Modeling positivity is the greatest teaching tool at our disposal. When I describe the lifeless, zombie-like appearance that often sweeps across the faces of students like an incurable plague on a Monday afternoon just after lunchtime, I am fully certain every instructor can identify with the scenario. Alternately, teachers likely can see themselves shuffling to class in a frazzled state, a frantic lesson plan in hand, and coffee-stained papers that were pulled in a rush from a malfunctioning copier. In both scenarios, my philosophy is to find the lighthouse of positivity and motivation amidst the storm. Even when it might not be easy, putting a smile on your face at the front of the classroom invites students to reciprocate, regardless of other stressful factors in life. 


In the classroom itself, it is not easy to describe my presence as an educator solely through writing. But I aim to embody three characteristics: thoughtfulness, authenticity, and kindness. Being a thoughtful teacher means that you take into account the multiple learning styles present in your class. Being authentic means you truly dedicate yourself to represent the language in its many forms - through text, music, the arts, literature, grammar, and vocabulary. And finally, and most importantly in my view, having a level of kindness gives life to the topic. Our students are as human as we are. Sometimes life can be very hard, and often times students may feel lost or discouraged along the way. Kindness doesn't mean granting students exception after exception; it does however mean that we must foster an encouraging environment that will help students kindle the passion for the French language, culture, history, and literature in the community created among the students and instructor.


I offer students a visually engaging experience with each lesson, using PowerPoint to support whatever topic I am teaching. I like to start my lessons with a short warm-up, sometimes related to the content, sometimes as a gauge to check in with students during the semester. I often integrate authentic resources, texts, and cultural products into lessons when appropriate. As Espaces - the current book I have been using to teach beginning learners - is organized into thematic units, I often structure work to provide an engaging and useful activity that correlates interdisciplinarily or in a meaningful way. I then have had students share their writing to their ePortfolio, allowing for an environment of learning, contributing, and sharing among their peers. I finally have offered a glimpse into my own ePortfolio for the students to browse, showing that I too am a learner just as much as a teacher.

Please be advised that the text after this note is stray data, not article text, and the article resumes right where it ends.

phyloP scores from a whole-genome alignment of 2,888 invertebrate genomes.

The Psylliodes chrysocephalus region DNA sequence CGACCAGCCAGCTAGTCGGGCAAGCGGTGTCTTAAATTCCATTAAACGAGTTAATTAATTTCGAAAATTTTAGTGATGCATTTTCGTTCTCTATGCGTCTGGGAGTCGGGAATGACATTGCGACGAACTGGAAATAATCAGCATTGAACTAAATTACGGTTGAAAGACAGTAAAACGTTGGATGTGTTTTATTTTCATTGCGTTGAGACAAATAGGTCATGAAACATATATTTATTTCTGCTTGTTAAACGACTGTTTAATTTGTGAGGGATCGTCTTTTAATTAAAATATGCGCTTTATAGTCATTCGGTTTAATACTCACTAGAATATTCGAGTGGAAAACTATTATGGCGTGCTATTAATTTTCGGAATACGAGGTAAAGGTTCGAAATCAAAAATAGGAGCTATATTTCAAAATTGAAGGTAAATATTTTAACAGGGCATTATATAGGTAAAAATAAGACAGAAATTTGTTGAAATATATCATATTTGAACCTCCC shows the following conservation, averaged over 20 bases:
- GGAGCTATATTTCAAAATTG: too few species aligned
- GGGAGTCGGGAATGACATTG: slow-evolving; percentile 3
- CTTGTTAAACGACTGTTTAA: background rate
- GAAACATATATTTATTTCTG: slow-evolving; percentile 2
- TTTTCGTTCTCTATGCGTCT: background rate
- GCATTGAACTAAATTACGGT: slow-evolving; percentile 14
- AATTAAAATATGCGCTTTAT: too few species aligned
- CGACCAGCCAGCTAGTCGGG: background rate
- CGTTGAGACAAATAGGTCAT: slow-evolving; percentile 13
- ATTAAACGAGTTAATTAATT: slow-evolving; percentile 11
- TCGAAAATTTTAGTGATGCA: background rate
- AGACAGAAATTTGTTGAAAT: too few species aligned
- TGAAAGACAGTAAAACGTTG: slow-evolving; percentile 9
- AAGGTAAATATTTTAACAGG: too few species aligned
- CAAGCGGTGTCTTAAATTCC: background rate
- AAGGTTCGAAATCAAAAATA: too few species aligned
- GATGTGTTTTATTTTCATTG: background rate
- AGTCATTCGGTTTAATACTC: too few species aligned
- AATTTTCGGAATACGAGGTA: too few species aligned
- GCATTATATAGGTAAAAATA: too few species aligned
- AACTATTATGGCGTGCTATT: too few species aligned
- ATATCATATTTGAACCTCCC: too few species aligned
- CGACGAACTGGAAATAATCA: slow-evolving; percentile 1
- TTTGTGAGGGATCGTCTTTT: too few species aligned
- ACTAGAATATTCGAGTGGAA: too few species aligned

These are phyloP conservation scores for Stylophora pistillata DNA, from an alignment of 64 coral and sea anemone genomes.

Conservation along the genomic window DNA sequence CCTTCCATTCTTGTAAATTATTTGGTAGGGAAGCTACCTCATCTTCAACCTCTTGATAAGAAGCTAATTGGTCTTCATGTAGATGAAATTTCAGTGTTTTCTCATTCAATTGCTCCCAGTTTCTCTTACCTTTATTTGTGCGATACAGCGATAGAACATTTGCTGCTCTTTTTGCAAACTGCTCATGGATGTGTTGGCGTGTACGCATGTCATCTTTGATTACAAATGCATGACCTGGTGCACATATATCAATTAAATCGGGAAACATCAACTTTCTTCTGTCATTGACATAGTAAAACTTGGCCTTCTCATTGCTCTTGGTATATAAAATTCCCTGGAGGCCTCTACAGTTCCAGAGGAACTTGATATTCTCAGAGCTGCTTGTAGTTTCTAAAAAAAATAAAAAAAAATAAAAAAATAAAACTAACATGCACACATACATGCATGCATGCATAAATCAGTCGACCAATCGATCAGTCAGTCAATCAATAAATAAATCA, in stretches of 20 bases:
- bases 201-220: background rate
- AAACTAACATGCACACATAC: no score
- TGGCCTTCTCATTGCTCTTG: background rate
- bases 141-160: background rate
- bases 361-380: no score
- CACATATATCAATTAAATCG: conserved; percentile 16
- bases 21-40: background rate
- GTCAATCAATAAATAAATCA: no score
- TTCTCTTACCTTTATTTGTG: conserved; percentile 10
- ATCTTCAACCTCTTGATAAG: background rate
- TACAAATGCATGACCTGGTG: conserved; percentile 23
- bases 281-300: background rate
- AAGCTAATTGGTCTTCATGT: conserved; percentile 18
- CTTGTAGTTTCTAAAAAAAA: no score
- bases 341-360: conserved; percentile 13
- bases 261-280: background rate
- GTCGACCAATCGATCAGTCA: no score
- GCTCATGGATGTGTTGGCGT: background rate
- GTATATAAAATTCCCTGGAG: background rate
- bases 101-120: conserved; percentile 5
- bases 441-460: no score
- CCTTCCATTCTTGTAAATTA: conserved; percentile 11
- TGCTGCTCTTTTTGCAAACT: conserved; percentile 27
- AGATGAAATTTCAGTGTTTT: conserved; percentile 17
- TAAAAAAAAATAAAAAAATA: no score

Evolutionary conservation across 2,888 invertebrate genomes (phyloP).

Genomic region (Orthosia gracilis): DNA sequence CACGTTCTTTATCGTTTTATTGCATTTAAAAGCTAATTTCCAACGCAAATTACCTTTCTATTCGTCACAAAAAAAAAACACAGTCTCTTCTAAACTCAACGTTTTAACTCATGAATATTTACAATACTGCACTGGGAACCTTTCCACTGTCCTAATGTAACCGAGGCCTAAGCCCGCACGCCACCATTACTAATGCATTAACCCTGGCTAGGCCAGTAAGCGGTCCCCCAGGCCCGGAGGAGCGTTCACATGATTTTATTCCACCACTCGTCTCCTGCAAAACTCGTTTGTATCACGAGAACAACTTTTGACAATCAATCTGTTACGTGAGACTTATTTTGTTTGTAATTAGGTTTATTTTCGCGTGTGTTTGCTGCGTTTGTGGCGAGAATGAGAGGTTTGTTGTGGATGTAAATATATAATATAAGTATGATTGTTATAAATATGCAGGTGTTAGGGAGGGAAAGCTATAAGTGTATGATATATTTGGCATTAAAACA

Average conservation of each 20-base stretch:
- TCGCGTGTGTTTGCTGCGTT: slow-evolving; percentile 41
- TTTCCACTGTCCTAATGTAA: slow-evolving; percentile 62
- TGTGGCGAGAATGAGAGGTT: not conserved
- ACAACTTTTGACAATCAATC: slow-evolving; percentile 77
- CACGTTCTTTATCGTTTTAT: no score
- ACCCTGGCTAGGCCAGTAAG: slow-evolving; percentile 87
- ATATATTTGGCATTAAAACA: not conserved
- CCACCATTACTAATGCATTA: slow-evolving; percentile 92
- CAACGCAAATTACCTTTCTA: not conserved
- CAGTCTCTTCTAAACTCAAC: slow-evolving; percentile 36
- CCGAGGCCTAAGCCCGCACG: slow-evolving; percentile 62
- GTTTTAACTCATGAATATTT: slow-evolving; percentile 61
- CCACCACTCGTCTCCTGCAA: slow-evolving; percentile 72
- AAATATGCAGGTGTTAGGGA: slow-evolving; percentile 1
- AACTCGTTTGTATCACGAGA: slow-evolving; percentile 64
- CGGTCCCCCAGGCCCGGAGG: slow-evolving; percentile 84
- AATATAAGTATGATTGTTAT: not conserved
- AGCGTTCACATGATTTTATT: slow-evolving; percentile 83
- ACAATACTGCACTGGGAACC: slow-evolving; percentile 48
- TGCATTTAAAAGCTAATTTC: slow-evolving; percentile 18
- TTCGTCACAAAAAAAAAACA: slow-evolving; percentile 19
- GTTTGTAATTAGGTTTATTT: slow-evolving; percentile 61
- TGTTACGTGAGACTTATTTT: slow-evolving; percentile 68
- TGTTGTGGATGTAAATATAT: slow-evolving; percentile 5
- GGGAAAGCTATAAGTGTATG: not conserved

Courses I teach are heavily based on a community model. As a teacher, I aim to direct when necessary, but having students work together on activities reinforces beyond a strict teacher-centred environment. Working independently on ePortfolio posts and writing assignments outside of class also offers an exciting opportunity for students to showcase their own work and thoughts that will provide them with a meaningful "gallery of learning" that they can reflect upon after having taken a course, instead of having a folder of dog-eared papers that they often will never look at again after the completion of a semester.


The most important thing to recognize as a teacher is that we certainly do not posess all of the answers. Unlike the divination of the ancient oracles, we must be conscious that through the learning and teaching process, we will always encounter speed bumps along the way. Sometimes a quiz may be particularly daunting to a class, and likewise, sometimes lesson plans just don't accomplish what they set out to do in the first place. It is in being reflective that I've gone back and modified past lesson plans, sent out messages to students, and made sure that the gaps were filled in retrospect. It is this adaptability and humbleness that is often hard to fully accept, but it is a practice that changes a teacher back into the role of a student. And just as I learned to navigate the stars, I think of the lesson plans that navigate the students through the semester. Hopefully they too will be inspired to find the glimmer in the vastness, the Polaris to guide them on their once uncharted journey. Though we as teachers supply the compass, it will ultimately be the student who guides himself or herself for years to come. They may forget our names, as I have unfortunately forgotten the name of the instructor who so enthusiastically taught me to follow the stars, but an inspiring lesson remains in the mind of this student who found wonder in a prerequisite course.

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© 2020 Claire-Marie Brisson